“The Role of Working Memory for Emotion in Affective Forecasting”
Colleen Frank, University of Michigan, Department of Psychology
A crucial aspect of making good decisions is predicting how different outcomes will make us feel. From deciding which job to take, which house to buy, or who to marry, the ability to predict our future feelings is fundamental to wellbeing. This ability, known as affective forecasting, varies greatly among individuals, however, the reasons for this variability are poorly understood. This dissertation aims to uncover why some people are better forecasters than others. We test the hypothesis that affective forecasting depends specifically on affective working memory, a distinct domain of working memory responsible for actively maintaining and working with feeling states. If this hypothesis is correct, then individual differences in the ability to maintain emotional experiences should predict variability in the accuracy of affective forecasts. Across a series of four studies, we find that the ability to maintain emotions reliably predicts forecasting accuracy, whereas the ability to maintain perceptual (non-affective) information, does not. This selective association was further replicated using a real-life forecasting task based on the 2020 United States presidential election. These results demonstrate that affective working memory is a core mental ability that supports affective forecasting. Interventions that target affective working memory may, in turn, improve forecasting accuracy.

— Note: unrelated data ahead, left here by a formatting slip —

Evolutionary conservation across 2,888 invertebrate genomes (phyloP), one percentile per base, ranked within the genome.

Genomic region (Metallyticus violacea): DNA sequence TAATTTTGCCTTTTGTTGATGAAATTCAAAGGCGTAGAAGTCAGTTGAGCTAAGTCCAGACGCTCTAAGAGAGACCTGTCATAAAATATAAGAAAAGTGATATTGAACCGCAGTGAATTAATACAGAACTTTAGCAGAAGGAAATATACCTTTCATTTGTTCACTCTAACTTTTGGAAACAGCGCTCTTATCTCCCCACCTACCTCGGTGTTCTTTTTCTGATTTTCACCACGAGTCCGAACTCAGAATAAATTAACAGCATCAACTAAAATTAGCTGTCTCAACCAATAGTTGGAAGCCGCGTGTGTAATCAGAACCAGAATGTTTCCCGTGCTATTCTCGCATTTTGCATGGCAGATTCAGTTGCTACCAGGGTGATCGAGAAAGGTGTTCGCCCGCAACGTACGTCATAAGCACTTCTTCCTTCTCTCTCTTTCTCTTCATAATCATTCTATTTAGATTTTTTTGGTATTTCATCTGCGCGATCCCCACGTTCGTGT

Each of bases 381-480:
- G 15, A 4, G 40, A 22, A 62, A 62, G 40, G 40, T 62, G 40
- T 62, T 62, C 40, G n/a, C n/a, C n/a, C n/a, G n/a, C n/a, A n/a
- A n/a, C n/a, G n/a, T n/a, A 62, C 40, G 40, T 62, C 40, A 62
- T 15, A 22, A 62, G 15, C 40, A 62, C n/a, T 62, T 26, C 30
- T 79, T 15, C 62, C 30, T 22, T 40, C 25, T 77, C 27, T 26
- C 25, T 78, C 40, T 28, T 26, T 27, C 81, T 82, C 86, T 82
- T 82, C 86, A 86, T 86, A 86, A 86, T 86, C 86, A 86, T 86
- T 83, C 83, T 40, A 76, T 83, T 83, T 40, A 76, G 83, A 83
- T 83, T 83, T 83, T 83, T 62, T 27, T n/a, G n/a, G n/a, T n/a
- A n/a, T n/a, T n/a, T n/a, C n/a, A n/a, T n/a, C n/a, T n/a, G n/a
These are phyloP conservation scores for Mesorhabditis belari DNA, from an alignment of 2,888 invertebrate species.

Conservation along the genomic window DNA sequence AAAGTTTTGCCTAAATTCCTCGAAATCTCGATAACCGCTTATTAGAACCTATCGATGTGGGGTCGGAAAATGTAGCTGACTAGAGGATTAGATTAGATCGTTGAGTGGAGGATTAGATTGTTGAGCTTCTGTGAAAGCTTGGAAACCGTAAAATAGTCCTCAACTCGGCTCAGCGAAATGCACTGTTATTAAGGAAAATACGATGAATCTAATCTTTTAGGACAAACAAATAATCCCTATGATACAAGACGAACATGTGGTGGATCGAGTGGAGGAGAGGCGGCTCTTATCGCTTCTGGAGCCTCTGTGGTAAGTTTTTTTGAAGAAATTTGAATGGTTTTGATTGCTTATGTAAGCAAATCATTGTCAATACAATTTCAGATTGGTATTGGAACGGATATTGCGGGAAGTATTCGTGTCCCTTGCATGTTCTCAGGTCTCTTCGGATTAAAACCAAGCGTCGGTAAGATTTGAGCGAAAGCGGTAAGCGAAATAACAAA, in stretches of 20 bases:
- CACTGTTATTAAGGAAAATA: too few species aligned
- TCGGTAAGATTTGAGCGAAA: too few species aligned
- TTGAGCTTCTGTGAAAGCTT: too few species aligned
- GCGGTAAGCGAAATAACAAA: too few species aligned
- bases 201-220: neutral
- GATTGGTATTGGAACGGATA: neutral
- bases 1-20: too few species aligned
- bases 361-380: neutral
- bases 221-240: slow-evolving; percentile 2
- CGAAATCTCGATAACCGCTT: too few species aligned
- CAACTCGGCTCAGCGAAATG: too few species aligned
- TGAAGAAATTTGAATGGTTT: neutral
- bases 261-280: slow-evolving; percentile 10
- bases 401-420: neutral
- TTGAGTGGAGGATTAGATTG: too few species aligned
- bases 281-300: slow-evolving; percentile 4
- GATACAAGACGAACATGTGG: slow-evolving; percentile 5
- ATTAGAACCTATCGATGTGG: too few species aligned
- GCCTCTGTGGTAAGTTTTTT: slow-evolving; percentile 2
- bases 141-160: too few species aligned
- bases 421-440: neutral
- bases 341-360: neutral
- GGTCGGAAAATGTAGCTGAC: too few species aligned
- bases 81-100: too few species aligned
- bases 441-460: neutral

Choice is a fundamental part of our daily lives—Should I ride my bike to work today? Should I take that new job across the country? Should I splurge on that fancy television? When making decisions, we often consider the anticipated emotions associated with each outcome, in order to select which option feels right (Mellers, Schwartz & Ritov, 1999; Charpentier et al., 2016). This ability to predict our future feelings is known as affective forecasting (Wilson & Gilbert, 2003). While errors (i.e., discrepancy between predicted and experienced feelings) in these predictions often lead to suboptimal decisions, there is a great deal of individual variability in forecasting accuracy (Dunn et al., 2007; Hoerger et al., 2012; 2016). Thus, an important question arises—what makes someone an accurate predictor of their future feelings? While previous studies have proposed that forecasting accuracy may rely on individual differences in trait-level abilities (i.e., emotional intelligence, personality traits), we propose that affective forecasting is also supported by a more fundamental psychological ability—i.e., affective working memory. The current work investigates affective working memory as a potential mechanism underlying affective forecasting. Affective working memory is a distinct domain of working memory responsible for actively holding emotion representations in mind (Davidson & Irwin, 1999; Mikels et al., 2005; Mikels & Reuter-Lorenz, 2019). Because affective forecasting requires conjuring up and maintaining emotional experiences for evaluation, we hypothesized that individuals who are better able to maintain feeling states (i.e., better affective working memory), would be more accurate in predicting their future feelings. Across two initial experiments (Studies 1 & 2) in the dissertation, results emerged in support of this hypothesis such that working memory for emotion uniquely predicted affective forecasting accuracy, whereas working memory for perceptual (i.e., brightness) information, did not (Frank et al., 2020). I focus here on two further pre-registered studies (Studies 3 & 4), that aim to further characterize the role of affective working memory in affective forecasting abilities. In Study 3, we more firmly establish the selective relationship between forecasting accuracy and affective working memory— a relationship not evident with cognitive working memory. We do so by testing whether performance on two additional, widely used measures of visual working memory explains any variability in forecasting accuracy beyond the variability explained by affective working memory (Frank et al., 2020). Study 4 examines whether the relationship between affective working memory and forecasting accuracy generalizes to a real-world event by measuring predicted and experienced feelings to the outcome of the 2020 United States presidential election. Moreover, unlike the prior studies in this dissertation which were all conducted in-person, with college students run in a laboratory setting, Study 4 was conducted entirely on-line with participants recruited nationwide, thereby establishing another dimension to the generality of the effects. To foreshadow our results, we find that affective working memory is unique in its ability to predict individual differences in affective forecasting accuracy, and that this relationship extends to forecasting tested using a real-world event.